Yarn friends, Betty Cipriano and Sue Reinfurt, both of Beach Lake, met through an article in The Wayne Independent.

Yarn friends, Betty Cipriano and Sue Reinfurt, both of Beach Lake, met through an article in The Wayne Independent.

Sue, who made beautiful, patriotic, flag afghans wondered if anyone would like to join her in making more for hospitalized Veterans or lap afghans for nursing home residents — or anyone in need. Betty, who loves to work wonders with yarn, couldn’t wait to call.

“Sue started this wonderful project for our Vets and ...I just continued in her footsteps,” Betty said. Betty found fellow crocheters, along with folks who donated funds for yarn. “I got people to donate yarn that they had sitting home doing nothing. And the list is so tall, I can’t even begin to tell you. I have a whole folder of people (who’ve helped),” she said. Friends and family from as far away as California, Nevada, South Dakota, and Florida gave, along with a long list of locals, like Ellie Johnson of New York.

 Seventy-three-year-old Josephine Carbone of Central Islip, Long Island, New York has lovingly crocheted over 70 lap throws in support of the cause, while Cicile Grandjean of Honesdale, along with Rudy Danelski and daughter Chrissy of Welcome Lake, have been equally devoted. 

“My retired Vet cousin, Dr. James Dengel from Bronx, NY and Florida, just sent me a check for $100 to buy yarn,” Betty said. Dr. Dengel, who served in the Korean War, told his cousin, “You are an angel, keep up the great work.”

Earlier this month, they sent a total of 53 afghans to the V.A. Hospital in Wilkes-Barre. “Veteran Vince Conrad and wife Kathy were angels and transported the three deliveries to the V.A. Hospital, when he went for outpatient services. I offered to pay for their gas — and they said (no), that they were happy to help,” she said.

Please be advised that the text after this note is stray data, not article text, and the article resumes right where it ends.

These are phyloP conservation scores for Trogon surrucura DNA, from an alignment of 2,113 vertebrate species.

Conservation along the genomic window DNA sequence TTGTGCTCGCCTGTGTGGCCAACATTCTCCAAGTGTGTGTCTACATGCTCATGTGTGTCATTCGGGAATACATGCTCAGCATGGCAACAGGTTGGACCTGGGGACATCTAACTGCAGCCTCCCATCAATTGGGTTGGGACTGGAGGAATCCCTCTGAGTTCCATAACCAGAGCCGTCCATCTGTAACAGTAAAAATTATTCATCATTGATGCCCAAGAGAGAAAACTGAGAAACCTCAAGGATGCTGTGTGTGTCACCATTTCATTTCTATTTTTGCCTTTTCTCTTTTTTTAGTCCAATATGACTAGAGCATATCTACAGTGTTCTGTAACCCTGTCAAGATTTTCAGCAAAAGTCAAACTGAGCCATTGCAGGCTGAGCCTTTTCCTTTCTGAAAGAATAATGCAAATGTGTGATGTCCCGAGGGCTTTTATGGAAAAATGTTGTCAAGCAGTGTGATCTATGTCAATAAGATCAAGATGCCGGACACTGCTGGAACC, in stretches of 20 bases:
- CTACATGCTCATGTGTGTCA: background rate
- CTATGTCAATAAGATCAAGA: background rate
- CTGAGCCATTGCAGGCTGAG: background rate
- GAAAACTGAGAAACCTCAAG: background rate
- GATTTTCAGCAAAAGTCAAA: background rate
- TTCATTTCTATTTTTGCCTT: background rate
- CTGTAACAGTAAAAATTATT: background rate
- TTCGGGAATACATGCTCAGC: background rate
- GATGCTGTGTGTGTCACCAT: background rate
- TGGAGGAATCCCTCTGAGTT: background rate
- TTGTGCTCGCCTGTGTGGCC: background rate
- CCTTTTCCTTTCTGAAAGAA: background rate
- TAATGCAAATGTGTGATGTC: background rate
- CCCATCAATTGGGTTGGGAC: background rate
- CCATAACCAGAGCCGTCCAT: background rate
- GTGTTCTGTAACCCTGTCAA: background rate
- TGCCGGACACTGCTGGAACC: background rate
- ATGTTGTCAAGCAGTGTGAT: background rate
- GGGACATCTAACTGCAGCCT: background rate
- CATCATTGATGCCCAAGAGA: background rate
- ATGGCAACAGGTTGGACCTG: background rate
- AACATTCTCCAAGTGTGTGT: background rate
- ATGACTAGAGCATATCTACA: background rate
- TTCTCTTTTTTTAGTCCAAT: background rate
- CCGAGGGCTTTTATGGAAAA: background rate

The V.A. Hospital, happy to get them, sends out a thank-you letter every time. “On behalf of the Veterans Affairs Medical Center, patients and staff, we would like to extend our appreciation to you and all others who helped make this donation of lap robes possible. Your thoughtfulness reflects the concern that you feel for our Veterans and the sacrifices they made to all of us when in service to our Country.” 

A young neighbor, afflicted with a rare disease, was the recipient of an afghan as well. Knowing the little girl has to make long trips to Philadelphia and Pittsburgh for treatment, Betty figured she could use an afghan to snuggle on the ride down. Betty put a bunch of afghans in her car to let the little one take her pick. She picked out a pastel colored afghan of mint, pink and lavender.

Sue says it does her heart good to see the afghans in use, like the ones she donated to a local nursing home and had the pleasure of seeing them on people’s laps and beds as she passed by their doors.

What’s that feeling you get when you know you’ve made a difference? “Satisfaction that you can make a difference — how much just a blanket can make a difference,” Sue says.

“A couple of people want to learn how to crochet. They asked me if I would start a class over in the Community Center in Beach Lake and show them,” Betty said. If you’d like to volunteer, have yarn you’d like to donate, or would like to learn how to knit or crochet, they will show you. For more details, call Betty at 729-8218 or Sue at 729-8497.